**Figure 6.**(Color online) Upper row: Iterations $m=1,2$ and 3 of the deterministic “Cross” mass fractal of overall size $\xi \simeq 125$ nm. Middle row: the corresponding approximation with a set of randomly distributed points (blue). Lower row: Left—pddf of the “Cross” mass fractal (black points) and of an equivalent disk (red points), Right—A comparison between the mono- and polydisperse analytic expression (black, and respectively blue curve) of SAS intensity given by Equation (26) with the form factor given by Equation (65), and Monte Carlo simulations (red curve). The polydisperse curve is calculated with Equation (38), and the relative variance used is ${\sigma}_{\mathrm{r}}=0.5$.

**Figure 7.**(Color online) Upper row: Iterations $m=1,2$ and 3 of the deterministic “Cross” surface fractal of overall size $\xi \simeq 195$ nm (at $m=3$). Middle row: the corresponding approximation with a set of randomly distributed points (blue). Lower row: Left—pddf of the random surface fractal (black points) and of an equivalent disk (red points), Right—A comparison between the approximation of independent units (black curve) of SAS intensity (Equation (61)) and Monte Carlo simulations (red curve).

**Figure 8.**(Color online) Upper row: The second iteration ($m=2$) of the deterministic “Cross” multifractal of overall size $\xi =100$ nm at various scaling factors: Left—Model MI (${\beta}_{\mathrm{s}1}=0.15$ and ${\beta}_{\mathrm{s}2}=0.70$), Middle—Model MII (${\beta}_{\mathrm{s}1}=0.20$ and ${\beta}_{\mathrm{s}2}=0.60$), Right—Model MIII (${\beta}_{\mathrm{s}1}=0.33$ and ${\beta}_{\mathrm{s}2}=0.34$). For each fractal, the disks of the same radius have the same color. Middle row: the corresponding approximation with a set of randomly distributed points (blue). Lower row: Left—pddf of the multifractal models and of an equivalent disk (red points), Right—A comparison between the analytic expression (black curve) of SAS intensity (Equation (70)) and Monte Carlo simulations (red curve). The curves for models MII and MIII are shifted vertically by a factor of ${10}^{3}$, and respectively of ${10}^{6}$, for clarity.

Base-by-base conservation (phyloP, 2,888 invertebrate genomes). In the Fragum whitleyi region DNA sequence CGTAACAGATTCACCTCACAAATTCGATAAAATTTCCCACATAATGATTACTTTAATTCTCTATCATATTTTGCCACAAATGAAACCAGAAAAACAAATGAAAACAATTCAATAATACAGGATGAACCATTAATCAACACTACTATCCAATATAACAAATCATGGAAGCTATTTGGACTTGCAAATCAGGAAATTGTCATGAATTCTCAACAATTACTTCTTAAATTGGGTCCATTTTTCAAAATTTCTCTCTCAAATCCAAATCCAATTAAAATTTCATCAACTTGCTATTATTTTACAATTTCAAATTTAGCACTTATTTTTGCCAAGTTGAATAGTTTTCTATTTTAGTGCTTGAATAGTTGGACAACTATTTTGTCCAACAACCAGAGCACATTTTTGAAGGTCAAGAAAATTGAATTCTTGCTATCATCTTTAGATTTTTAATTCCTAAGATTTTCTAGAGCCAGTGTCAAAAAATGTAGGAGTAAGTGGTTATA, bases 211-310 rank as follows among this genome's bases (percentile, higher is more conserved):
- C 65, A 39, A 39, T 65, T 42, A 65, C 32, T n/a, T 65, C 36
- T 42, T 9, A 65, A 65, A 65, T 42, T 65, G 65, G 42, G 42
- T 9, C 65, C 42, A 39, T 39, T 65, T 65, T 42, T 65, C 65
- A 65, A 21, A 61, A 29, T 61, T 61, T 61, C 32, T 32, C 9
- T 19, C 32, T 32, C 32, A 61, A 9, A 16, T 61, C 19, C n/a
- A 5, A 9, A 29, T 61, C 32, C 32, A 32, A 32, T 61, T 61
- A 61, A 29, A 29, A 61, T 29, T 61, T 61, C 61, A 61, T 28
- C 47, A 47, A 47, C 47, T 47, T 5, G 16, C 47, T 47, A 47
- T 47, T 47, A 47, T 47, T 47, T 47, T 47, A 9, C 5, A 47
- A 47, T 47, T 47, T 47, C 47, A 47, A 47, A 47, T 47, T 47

**Figure 9.**(Color online) Schematic representation of SAS from different classes of 2D fractals Upper row: Left—mass and surface fractals, Right—random and deterministic fractals. Middle row: Left—mono and multifractals, Right—Thin and fat fractals. Lower row: $r\ll 1$ and $r\simeq 1$ fractals (see below). Here $\xi $ is the overall size of mass fractals, and respectively the size of the largest disk in a surface fractal, ${D}_{m}$ (including ${D}_{\mathrm{m}1}$ and ${D}_{\mathrm{m}2}$) and ${D}_{\mathrm{s}}$ are the mass and, respectively the surface fractal dimensions, l is the size of disks in a mass fractal, and respectively the size of smallest disk in a surface fractal, m (including ${m}_{1}$ and ${m}_{2}$) are the fractal iteration numbers, ${\beta}_{\mathrm{s}}$ (including ${\beta}_{\mathrm{s}}1$ and ${\beta}_{\mathrm{s}}2$) are the scaling factors, h is the minimal distance between the disks, and $r=l/h$.